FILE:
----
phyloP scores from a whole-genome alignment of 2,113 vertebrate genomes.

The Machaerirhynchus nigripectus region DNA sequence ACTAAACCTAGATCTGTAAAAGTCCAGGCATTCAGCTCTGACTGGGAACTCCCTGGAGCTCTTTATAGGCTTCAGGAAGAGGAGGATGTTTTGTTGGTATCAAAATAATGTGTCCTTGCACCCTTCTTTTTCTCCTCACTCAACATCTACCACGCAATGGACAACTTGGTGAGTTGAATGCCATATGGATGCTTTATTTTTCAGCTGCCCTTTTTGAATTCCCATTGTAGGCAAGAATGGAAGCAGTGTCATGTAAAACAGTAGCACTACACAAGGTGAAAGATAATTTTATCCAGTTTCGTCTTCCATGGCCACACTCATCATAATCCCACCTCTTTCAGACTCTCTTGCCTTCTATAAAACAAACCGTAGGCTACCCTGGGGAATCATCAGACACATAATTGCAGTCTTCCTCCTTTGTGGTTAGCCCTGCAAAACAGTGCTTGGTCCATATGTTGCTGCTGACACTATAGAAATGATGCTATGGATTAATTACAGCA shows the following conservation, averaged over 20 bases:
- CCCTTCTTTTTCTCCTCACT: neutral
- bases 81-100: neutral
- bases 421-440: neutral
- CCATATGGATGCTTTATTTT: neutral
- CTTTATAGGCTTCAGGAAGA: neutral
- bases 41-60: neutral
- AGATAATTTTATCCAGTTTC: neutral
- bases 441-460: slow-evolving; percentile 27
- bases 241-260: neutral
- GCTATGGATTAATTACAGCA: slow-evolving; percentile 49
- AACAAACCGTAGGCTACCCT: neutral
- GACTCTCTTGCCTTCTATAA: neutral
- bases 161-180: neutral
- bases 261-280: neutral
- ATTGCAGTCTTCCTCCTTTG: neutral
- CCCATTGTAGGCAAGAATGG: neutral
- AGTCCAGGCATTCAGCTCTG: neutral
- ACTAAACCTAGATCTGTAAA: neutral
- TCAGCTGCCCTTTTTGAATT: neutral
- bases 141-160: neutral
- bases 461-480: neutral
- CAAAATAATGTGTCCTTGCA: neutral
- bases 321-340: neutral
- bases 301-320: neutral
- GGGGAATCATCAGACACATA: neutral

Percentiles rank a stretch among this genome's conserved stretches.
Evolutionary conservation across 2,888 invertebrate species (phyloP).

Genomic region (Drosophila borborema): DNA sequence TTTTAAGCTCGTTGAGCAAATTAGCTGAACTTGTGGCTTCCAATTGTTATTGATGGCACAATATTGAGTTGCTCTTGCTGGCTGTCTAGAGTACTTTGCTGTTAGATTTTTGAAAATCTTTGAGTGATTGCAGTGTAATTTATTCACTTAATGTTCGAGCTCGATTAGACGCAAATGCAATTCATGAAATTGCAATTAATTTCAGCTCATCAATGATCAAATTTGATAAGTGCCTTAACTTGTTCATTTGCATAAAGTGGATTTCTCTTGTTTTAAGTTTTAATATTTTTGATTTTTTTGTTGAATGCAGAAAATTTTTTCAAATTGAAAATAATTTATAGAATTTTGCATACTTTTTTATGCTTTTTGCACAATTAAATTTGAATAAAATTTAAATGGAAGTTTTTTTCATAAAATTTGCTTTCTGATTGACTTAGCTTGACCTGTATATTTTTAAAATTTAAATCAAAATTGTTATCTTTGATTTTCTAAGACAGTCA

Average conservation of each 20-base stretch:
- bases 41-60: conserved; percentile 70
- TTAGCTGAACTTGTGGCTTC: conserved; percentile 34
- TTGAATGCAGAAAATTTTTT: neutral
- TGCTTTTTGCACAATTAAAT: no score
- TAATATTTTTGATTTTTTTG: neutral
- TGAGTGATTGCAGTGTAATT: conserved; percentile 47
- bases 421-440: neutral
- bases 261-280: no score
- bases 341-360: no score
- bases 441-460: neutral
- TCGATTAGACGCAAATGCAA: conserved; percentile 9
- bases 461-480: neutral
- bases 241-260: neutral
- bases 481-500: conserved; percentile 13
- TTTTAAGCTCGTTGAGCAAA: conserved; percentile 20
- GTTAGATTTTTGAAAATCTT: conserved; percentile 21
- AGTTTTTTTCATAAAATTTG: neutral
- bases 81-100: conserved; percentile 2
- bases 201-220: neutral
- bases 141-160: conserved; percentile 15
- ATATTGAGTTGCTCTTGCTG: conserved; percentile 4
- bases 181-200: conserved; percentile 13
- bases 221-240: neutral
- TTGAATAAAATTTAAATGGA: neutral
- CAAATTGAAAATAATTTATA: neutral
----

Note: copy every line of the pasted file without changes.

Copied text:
phyloP scores from a whole-genome alignment of 2,113 vertebrate genomes.

The Machaerirhynchus nigripectus region DNA sequence ACTAAACCTAGATCTGTAAAAGTCCAGGCATTCAGCTCTGACTGGGAACTCCCTGGAGCTCTTTATAGGCTTCAGGAAGAGGAGGATGTTTTGTTGGTATCAAAATAATGTGTCCTTGCACCCTTCTTTTTCTCCTCACTCAACATCTACCACGCAATGGACAACTTGGTGAGTTGAATGCCATATGGATGCTTTATTTTTCAGCTGCCCTTTTTGAATTCCCATTGTAGGCAAGAATGGAAGCAGTGTCATGTAAAACAGTAGCACTACACAAGGTGAAAGATAATTTTATCCAGTTTCGTCTTCCATGGCCACACTCATCATAATCCCACCTCTTTCAGACTCTCTTGCCTTCTATAAAACAAACCGTAGGCTACCCTGGGGAATCATCAGACACATAATTGCAGTCTTCCTCCTTTGTGGTTAGCCCTGCAAAACAGTGCTTGGTCCATATGTTGCTGCTGACACTATAGAAATGATGCTATGGATTAATTACAGCA shows the following conservation, averaged over 20 bases:
- CCCTTCTTTTTCTCCTCACT: neutral
- bases 81-100: neutral
- bases 421-440: neutral
- CCATATGGATGCTTTATTTT: neutral
- CTTTATAGGCTTCAGGAAGA: neutral
- bases 41-60: neutral
- AGATAATTTTATCCAGTTTC: neutral
- bases 441-460: slow-evolving; percentile 27
- bases 241-260: neutral
- GCTATGGATTAATTACAGCA: slow-evolving; percentile 49
- AACAAACCGTAGGCTACCCT: neutral
- GACTCTCTTGCCTTCTATAA: neutral
- bases 161-180: neutral
- bases 261-280: neutral
- ATTGCAGTCTTCCTCCTTTG: neutral
- CCCATTGTAGGCAAGAATGG: neutral
- AGTCCAGGCATTCAGCTCTG: neutral
- ACTAAACCTAGATCTGTAAA: neutral
- TCAGCTGCCCTTTTTGAATT: neutral
- bases 141-160: neutral
- bases 461-480: neutral
- CAAAATAATGTGTCCTTGCA: neutral
- bases 321-340: neutral
- bases 301-320: neutral
- GGGGAATCATCAGACACATA: neutral

Percentiles rank a stretch among this genome's conserved stretches.
Evolutionary conservation across 2,888 invertebrate species (phyloP).

Genomic region (Drosophila borborema): DNA sequence TTTTAAGCTCGTTGAGCAAATTAGCTGAACTTGTGGCTTCCAATTGTTATTGATGGCACAATATTGAGTTGCTCTTGCTGGCTGTCTAGAGTACTTTGCTGTTAGATTTTTGAAAATCTTTGAGTGATTGCAGTGTAATTTATTCACTTAATGTTCGAGCTCGATTAGACGCAAATGCAATTCATGAAATTGCAATTAATTTCAGCTCATCAATGATCAAATTTGATAAGTGCCTTAACTTGTTCATTTGCATAAAGTGGATTTCTCTTGTTTTAAGTTTTAATATTTTTGATTTTTTTGTTGAATGCAGAAAATTTTTTCAAATTGAAAATAATTTATAGAATTTTGCATACTTTTTTATGCTTTTTGCACAATTAAATTTGAATAAAATTTAAATGGAAGTTTTTTTCATAAAATTTGCTTTCTGATTGACTTAGCTTGACCTGTATATTTTTAAAATTTAAATCAAAATTGTTATCTTTGATTTTCTAAGACAGTCA

Average conservation of each 20-base stretch:
- bases 41-60: conserved; percentile 70
- TTAGCTGAACTTGTGGCTTC: conserved; percentile 34
- TTGAATGCAGAAAATTTTTT: neutral
- TGCTTTTTGCACAATTAAAT: no score
- TAATATTTTTGATTTTTTTG: neutral
- TGAGTGATTGCAGTGTAATT: conserved; percentile 47
- bases 421-440: neutral
- bases 261-280: no score
- bases 341-360: no score
- bases 441-460: neutral
- TCGATTAGACGCAAATGCAA: conserved; percentile 9
- bases 461-480: neutral
- bases 241-260: neutral
- bases 481-500: conserved; percentile 13
- TTTTAAGCTCGTTGAGCAAA: conserved; percentile 20
- GTTAGATTTTTGAAAATCTT: conserved; percentile 21
- AGTTTTTTTCATAAAATTTG: neutral
- bases 81-100: conserved; percentile 2
- bases 201-220: neutral
- bases 141-160: conserved; percentile 15
- ATATTGAGTTGCTCTTGCTG: conserved; percentile 4
- bases 181-200: conserved; percentile 13
- bases 221-240: neutral
- TTGAATAAAATTTAAATGGA: neutral
- CAAATTGAAAATAATTTATA: neutral